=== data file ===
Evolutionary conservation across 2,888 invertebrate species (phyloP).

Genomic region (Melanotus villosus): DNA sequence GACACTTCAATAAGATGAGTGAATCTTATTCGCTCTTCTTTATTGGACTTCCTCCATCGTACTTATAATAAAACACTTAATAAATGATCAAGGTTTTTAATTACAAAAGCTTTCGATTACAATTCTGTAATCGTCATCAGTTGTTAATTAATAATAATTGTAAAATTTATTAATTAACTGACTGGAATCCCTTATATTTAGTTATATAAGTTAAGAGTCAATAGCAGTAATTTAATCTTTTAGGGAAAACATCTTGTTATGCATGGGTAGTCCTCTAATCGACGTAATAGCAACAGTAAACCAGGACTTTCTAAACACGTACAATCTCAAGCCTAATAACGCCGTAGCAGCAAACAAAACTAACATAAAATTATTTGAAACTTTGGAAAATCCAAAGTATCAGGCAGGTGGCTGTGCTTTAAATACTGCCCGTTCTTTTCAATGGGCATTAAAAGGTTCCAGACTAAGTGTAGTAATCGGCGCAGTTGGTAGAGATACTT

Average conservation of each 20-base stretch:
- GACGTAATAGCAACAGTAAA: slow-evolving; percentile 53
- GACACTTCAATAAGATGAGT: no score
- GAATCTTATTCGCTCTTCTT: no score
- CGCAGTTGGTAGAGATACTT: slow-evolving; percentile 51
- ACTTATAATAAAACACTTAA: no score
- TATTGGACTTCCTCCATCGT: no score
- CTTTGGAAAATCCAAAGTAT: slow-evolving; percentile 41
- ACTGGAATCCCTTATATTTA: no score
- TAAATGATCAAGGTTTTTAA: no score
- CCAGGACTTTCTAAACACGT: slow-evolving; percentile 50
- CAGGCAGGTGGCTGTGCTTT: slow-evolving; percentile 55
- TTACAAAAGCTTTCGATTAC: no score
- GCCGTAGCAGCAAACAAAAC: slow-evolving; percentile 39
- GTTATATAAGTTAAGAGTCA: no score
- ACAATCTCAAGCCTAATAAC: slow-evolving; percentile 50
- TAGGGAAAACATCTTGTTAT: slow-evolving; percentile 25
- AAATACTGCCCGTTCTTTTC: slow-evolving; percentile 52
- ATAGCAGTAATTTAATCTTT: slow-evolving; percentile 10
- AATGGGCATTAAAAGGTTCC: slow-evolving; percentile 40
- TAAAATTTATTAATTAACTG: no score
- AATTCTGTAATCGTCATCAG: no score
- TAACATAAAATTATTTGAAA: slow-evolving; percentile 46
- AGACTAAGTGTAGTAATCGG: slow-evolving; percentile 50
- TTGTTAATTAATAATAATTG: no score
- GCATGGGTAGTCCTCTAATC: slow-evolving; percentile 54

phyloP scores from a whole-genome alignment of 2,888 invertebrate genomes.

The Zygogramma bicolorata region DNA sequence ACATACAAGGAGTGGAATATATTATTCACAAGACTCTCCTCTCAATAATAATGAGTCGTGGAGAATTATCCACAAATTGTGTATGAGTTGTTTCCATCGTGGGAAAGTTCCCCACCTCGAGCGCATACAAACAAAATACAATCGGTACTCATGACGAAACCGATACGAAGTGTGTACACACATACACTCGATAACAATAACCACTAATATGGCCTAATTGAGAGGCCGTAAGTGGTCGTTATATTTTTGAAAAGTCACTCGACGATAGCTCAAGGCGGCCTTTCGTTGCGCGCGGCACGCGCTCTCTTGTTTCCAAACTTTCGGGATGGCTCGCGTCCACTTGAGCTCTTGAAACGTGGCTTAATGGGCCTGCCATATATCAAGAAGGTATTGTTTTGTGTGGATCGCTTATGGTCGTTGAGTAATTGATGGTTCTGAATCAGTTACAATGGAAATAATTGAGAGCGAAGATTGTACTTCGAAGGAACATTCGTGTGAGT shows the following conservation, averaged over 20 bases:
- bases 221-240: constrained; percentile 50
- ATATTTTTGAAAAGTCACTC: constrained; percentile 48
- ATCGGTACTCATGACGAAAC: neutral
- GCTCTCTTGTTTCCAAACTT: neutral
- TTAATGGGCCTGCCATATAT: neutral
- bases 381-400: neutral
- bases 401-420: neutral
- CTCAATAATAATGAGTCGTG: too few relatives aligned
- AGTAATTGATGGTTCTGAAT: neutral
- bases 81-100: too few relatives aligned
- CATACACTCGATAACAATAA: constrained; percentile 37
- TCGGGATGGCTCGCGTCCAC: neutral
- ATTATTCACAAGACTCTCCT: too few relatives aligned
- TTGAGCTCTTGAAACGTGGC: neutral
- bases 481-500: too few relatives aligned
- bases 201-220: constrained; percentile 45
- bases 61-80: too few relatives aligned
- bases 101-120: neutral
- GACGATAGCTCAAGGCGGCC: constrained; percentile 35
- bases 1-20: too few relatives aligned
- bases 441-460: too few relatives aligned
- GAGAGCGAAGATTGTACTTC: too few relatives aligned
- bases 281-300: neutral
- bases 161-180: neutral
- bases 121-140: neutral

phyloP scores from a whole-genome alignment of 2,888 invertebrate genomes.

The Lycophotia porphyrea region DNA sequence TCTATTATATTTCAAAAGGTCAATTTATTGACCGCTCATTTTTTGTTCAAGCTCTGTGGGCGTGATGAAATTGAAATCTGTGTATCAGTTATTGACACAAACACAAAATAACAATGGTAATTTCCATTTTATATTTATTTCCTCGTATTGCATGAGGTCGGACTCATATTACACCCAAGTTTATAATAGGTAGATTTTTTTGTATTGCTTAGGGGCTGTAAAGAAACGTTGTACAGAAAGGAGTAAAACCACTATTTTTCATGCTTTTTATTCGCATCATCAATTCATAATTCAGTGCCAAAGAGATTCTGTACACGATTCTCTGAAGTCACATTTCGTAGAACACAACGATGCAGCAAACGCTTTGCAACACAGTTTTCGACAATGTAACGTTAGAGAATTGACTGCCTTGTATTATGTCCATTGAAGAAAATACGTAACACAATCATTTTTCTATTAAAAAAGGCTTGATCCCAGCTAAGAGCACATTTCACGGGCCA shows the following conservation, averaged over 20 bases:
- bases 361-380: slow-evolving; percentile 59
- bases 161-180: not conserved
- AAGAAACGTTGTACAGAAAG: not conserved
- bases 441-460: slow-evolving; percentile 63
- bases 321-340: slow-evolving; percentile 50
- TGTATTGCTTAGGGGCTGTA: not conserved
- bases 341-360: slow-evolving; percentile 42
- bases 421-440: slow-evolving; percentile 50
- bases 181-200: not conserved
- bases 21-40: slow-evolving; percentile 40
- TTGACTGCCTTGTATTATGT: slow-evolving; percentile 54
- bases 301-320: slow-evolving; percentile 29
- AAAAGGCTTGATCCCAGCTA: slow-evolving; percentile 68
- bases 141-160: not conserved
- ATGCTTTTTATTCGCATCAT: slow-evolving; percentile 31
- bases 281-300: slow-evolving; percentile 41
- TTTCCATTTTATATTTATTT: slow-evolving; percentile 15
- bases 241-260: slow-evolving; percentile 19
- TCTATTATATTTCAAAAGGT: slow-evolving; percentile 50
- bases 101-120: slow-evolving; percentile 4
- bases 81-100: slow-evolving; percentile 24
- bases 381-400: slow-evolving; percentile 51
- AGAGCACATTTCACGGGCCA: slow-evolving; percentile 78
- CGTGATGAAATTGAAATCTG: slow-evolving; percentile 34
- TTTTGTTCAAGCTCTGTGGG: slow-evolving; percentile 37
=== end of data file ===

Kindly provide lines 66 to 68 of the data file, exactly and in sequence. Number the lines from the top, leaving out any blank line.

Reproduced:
- bases 181-200: not conserved
- bases 21-40: slow-evolving; percentile 40
- TTGACTGCCTTGTATTATGT: slow-evolving; percentile 54